420 Magazine Background

Marijuana Group Files Papers to Launch Ballot Issue Effort

420 News

New Member
HELENA – The Montana Cannabis Industry Association filed the legal papers with the secretary of state's office Thursday to start a signature-gathering effort to let Montanans vote in 2012 on a soon-to-be medical marijuana law it opposes.

The paperwork was delivered to Secretary of State Linda McCulloch's office late Thursday.

"We're moving forward on all fronts," said Kate Cholewa, spokeswoman for the group. "The people want what they voted for and what the legislature did is not it."

The association had said it would try to get Gov. Brian Schweitzer to veto Senate Bill 423, which the 2011 Legislature passed. Schweitzer has said he will let it become law Friday without his signature.

The group plans to sue the state over SB423, contending it is unconstitutional. The association raised $50,000 in five days to retain the services of Jim Goetz, a prominent Bozeman lawyer who has won a number of major lawsuits involving such issues as stream access and school funding.

The association has said it also will mount a signature-gathering campaign to place SB423 on the November 2012 ballot as a referendum so voters can decide its fate. The group also wants to get an additional bunch of signatures to suspend the law and prevent it from taking effect.

Here is the proposed statement of purpose that would appear on the petitions:

"In 2004, 62% of Montana voters passed I-148 to create a medical marijuana program for certain patients. SB423 repeals that voter initiative entirely and creates a new program that requires doctors to pay the costs of being investigated for every recommendation made to more than 25 patients; requires pain patients to see two doctors if they lack proof of their pain's etiology; requires providers to produce marijuana free to patients regardless of cost and to provide their fingerprints to the FBI and Department of Justice; and provides no legal way to obtain cannabis seeds and plants."

The petition asks people whether they are for or against Senate Bill 423, "which repeals I-148, becoming law."

The proposed petition must be reviewed by several state agencies, which may suggest changes, before the association can begin collecting signatures.

Placing a referendum on the ballot requires the signatures of 5 percent of the registered voters in 34 of the 100 state House districts and 5 percent of the total votes cast for governor in 2008 or 24,337 votes.

To suspend a law passed by the Legislature, backers must get the signatures of 15 percent of the voters in 51 of the 100 House districts. They will need to obtain between 31,238 and 43,247 signatures, depending on which state House districts they use.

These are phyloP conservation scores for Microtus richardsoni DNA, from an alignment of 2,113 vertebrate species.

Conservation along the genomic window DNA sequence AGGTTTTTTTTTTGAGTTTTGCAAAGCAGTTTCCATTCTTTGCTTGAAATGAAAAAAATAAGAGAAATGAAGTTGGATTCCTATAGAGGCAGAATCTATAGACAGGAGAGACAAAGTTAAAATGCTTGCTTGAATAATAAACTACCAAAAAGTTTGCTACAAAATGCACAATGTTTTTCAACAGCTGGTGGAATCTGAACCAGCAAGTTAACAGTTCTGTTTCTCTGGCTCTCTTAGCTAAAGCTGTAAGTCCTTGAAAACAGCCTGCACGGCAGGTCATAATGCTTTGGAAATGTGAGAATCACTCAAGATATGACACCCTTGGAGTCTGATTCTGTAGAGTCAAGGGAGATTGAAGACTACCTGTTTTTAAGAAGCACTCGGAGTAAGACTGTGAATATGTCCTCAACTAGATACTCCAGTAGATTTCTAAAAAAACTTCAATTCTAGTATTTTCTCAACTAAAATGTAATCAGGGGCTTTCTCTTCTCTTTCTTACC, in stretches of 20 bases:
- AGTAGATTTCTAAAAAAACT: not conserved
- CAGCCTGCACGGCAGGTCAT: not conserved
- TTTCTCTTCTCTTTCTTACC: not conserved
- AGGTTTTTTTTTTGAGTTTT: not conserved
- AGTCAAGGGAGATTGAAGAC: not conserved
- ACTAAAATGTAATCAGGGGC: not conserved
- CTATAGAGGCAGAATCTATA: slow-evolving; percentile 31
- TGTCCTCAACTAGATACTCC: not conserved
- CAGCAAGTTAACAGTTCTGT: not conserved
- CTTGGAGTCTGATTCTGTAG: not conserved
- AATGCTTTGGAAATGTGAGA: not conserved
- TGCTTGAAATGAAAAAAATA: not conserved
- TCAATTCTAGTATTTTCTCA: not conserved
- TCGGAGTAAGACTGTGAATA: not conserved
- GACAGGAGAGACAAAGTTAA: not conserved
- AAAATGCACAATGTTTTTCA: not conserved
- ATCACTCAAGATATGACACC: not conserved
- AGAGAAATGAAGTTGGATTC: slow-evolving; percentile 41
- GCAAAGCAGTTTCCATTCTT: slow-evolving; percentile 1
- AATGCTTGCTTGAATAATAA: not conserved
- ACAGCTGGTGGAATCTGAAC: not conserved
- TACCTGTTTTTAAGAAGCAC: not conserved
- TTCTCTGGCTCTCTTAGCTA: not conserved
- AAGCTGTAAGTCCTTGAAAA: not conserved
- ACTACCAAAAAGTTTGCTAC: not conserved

In response, Sen. Jeff Essmann, R-Billings, the sponsor of SB423, said he will be in Helena on Friday and wants to visit with officials in the secretary of state's and attorney general's offices about the petition process and Goetz's forthcoming lawsuit.

"I think there's a lot of hysteria that's being raised by the large growers in the state who see a very profitable but illegal business model slipping away," Essmann said. "There's no reason for any legitimate patient who's been certified by a reputable doctor to be denied access to the product. I would hope that people don't sign the petition because it's unnecessary, unless they're interested in promoting the sale of marijuana on a cash basis."

The Montana Cannabis Industry Association was able to file the initial referendum papers even though SB423 hasn't become law yet.

Harper Lawson, chief deputy secretary of state, said the Montana Constitution refers to "any act of the Legislature" and doesn't mention when it becomes law or when the governor takes action on it.

"In this case, the Legislature has already "acted" on SB423 when they passed it," Lawson said.

In addition, nothing prohibits the group from filing the petition paperwork, he said.

"If the governor were to veto the bill, the process would become moot," Lawson said. "The process takes some time and petitions cannot be distributed for signature gathering until the process is complete. That process will take longer than the time left for the governor to veto the bill, sign it, or allow it to become law without his signature."

News Hawk- Jacob Ebel 420 MAGAZINE
Source: billingsgazette.com
Author: Charles S. Johnson
Contact: Contact Us
Copyright: The Billings Gazette
Website: Marijuana group files papers to launch ballot issue effort
Top Bottom